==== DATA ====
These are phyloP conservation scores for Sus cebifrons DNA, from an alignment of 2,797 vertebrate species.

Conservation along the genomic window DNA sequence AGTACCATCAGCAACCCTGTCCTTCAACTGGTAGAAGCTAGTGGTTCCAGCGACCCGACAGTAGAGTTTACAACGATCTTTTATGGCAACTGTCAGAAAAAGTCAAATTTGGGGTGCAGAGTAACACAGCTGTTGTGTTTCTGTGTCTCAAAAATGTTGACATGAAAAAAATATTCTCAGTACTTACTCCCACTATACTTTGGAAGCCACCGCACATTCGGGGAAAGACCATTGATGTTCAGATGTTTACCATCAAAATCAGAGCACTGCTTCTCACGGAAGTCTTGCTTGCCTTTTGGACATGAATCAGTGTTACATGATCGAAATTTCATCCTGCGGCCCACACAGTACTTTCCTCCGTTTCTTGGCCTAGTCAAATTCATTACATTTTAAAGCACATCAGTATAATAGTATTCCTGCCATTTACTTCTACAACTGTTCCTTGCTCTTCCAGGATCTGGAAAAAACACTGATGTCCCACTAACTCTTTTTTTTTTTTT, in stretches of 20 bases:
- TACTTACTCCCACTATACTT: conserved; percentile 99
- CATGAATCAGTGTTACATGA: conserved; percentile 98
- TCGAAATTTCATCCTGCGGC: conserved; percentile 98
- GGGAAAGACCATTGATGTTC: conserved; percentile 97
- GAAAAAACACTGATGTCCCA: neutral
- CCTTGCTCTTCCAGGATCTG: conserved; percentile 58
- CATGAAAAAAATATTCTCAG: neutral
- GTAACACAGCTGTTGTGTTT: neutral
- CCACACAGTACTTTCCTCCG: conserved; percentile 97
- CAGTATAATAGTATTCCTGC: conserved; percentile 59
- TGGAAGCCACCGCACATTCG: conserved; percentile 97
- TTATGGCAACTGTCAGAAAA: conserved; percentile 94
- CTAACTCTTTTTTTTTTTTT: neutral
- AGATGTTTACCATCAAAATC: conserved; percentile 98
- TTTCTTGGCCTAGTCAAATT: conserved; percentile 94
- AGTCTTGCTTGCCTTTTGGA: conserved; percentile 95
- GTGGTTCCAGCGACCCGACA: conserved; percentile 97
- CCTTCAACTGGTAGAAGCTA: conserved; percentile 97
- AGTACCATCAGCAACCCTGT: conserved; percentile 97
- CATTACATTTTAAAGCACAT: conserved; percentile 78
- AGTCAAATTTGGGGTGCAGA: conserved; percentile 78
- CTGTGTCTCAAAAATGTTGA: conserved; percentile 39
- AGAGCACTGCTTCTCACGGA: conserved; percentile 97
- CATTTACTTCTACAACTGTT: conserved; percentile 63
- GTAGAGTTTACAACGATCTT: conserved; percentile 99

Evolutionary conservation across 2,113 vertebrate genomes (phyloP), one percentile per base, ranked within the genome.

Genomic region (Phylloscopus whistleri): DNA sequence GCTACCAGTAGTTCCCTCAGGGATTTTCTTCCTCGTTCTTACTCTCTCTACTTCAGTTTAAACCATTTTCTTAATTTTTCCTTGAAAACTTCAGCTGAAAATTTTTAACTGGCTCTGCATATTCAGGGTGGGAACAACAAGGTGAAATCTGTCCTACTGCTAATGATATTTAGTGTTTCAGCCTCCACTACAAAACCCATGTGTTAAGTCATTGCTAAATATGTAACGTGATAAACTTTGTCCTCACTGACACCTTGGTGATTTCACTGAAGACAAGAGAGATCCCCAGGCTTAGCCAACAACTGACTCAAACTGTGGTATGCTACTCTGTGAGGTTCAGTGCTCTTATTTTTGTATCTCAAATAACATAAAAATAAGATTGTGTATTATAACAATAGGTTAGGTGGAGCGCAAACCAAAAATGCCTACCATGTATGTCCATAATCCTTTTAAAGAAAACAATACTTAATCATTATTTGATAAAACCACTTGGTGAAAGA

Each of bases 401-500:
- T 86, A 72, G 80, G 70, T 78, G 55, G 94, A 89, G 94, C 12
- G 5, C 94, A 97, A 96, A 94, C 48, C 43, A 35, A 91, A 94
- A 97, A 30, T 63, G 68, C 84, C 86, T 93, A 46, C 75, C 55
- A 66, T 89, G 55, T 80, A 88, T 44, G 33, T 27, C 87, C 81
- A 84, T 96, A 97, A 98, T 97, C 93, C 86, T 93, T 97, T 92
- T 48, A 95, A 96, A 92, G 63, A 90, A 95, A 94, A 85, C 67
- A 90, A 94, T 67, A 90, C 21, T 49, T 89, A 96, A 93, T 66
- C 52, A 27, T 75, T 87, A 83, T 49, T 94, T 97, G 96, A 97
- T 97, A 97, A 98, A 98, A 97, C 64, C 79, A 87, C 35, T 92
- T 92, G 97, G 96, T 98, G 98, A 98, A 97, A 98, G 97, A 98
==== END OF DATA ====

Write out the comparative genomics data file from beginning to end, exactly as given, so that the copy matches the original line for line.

These are phyloP conservation scores for Sus cebifrons DNA, from an alignment of 2,797 vertebrate species.

Conservation along the genomic window DNA sequence AGTACCATCAGCAACCCTGTCCTTCAACTGGTAGAAGCTAGTGGTTCCAGCGACCCGACAGTAGAGTTTACAACGATCTTTTATGGCAACTGTCAGAAAAAGTCAAATTTGGGGTGCAGAGTAACACAGCTGTTGTGTTTCTGTGTCTCAAAAATGTTGACATGAAAAAAATATTCTCAGTACTTACTCCCACTATACTTTGGAAGCCACCGCACATTCGGGGAAAGACCATTGATGTTCAGATGTTTACCATCAAAATCAGAGCACTGCTTCTCACGGAAGTCTTGCTTGCCTTTTGGACATGAATCAGTGTTACATGATCGAAATTTCATCCTGCGGCCCACACAGTACTTTCCTCCGTTTCTTGGCCTAGTCAAATTCATTACATTTTAAAGCACATCAGTATAATAGTATTCCTGCCATTTACTTCTACAACTGTTCCTTGCTCTTCCAGGATCTGGAAAAAACACTGATGTCCCACTAACTCTTTTTTTTTTTTT, in stretches of 20 bases:
- TACTTACTCCCACTATACTT: conserved; percentile 99
- CATGAATCAGTGTTACATGA: conserved; percentile 98
- TCGAAATTTCATCCTGCGGC: conserved; percentile 98
- GGGAAAGACCATTGATGTTC: conserved; percentile 97
- GAAAAAACACTGATGTCCCA: neutral
- CCTTGCTCTTCCAGGATCTG: conserved; percentile 58
- CATGAAAAAAATATTCTCAG: neutral
- GTAACACAGCTGTTGTGTTT: neutral
- CCACACAGTACTTTCCTCCG: conserved; percentile 97
- CAGTATAATAGTATTCCTGC: conserved; percentile 59
- TGGAAGCCACCGCACATTCG: conserved; percentile 97
- TTATGGCAACTGTCAGAAAA: conserved; percentile 94
- CTAACTCTTTTTTTTTTTTT: neutral
- AGATGTTTACCATCAAAATC: conserved; percentile 98
- TTTCTTGGCCTAGTCAAATT: conserved; percentile 94
- AGTCTTGCTTGCCTTTTGGA: conserved; percentile 95
- GTGGTTCCAGCGACCCGACA: conserved; percentile 97
- CCTTCAACTGGTAGAAGCTA: conserved; percentile 97
- AGTACCATCAGCAACCCTGT: conserved; percentile 97
- CATTACATTTTAAAGCACAT: conserved; percentile 78
- AGTCAAATTTGGGGTGCAGA: conserved; percentile 78
- CTGTGTCTCAAAAATGTTGA: conserved; percentile 39
- AGAGCACTGCTTCTCACGGA: conserved; percentile 97
- CATTTACTTCTACAACTGTT: conserved; percentile 63
- GTAGAGTTTACAACGATCTT: conserved; percentile 99

Evolutionary conservation across 2,113 vertebrate genomes (phyloP), one percentile per base, ranked within the genome.

Genomic region (Phylloscopus whistleri): DNA sequence GCTACCAGTAGTTCCCTCAGGGATTTTCTTCCTCGTTCTTACTCTCTCTACTTCAGTTTAAACCATTTTCTTAATTTTTCCTTGAAAACTTCAGCTGAAAATTTTTAACTGGCTCTGCATATTCAGGGTGGGAACAACAAGGTGAAATCTGTCCTACTGCTAATGATATTTAGTGTTTCAGCCTCCACTACAAAACCCATGTGTTAAGTCATTGCTAAATATGTAACGTGATAAACTTTGTCCTCACTGACACCTTGGTGATTTCACTGAAGACAAGAGAGATCCCCAGGCTTAGCCAACAACTGACTCAAACTGTGGTATGCTACTCTGTGAGGTTCAGTGCTCTTATTTTTGTATCTCAAATAACATAAAAATAAGATTGTGTATTATAACAATAGGTTAGGTGGAGCGCAAACCAAAAATGCCTACCATGTATGTCCATAATCCTTTTAAAGAAAACAATACTTAATCATTATTTGATAAAACCACTTGGTGAAAGA

Each of bases 401-500:
- T 86, A 72, G 80, G 70, T 78, G 55, G 94, A 89, G 94, C 12
- G 5, C 94, A 97, A 96, A 94, C 48, C 43, A 35, A 91, A 94
- A 97, A 30, T 63, G 68, C 84, C 86, T 93, A 46, C 75, C 55
- A 66, T 89, G 55, T 80, A 88, T 44, G 33, T 27, C 87, C 81
- A 84, T 96, A 97, A 98, T 97, C 93, C 86, T 93, T 97, T 92
- T 48, A 95, A 96, A 92, G 63, A 90, A 95, A 94, A 85, C 67
- A 90, A 94, T 67, A 90, C 21, T 49, T 89, A 96, A 93, T 66
- C 52, A 27, T 75, T 87, A 83, T 49, T 94, T 97, G 96, A 97
- T 97, A 97, A 98, A 98, A 97, C 64, C 79, A 87, C 35, T 92
- T 92, G 97, G 96, T 98, G 98, A 98, A 97, A 98, G 97, A 98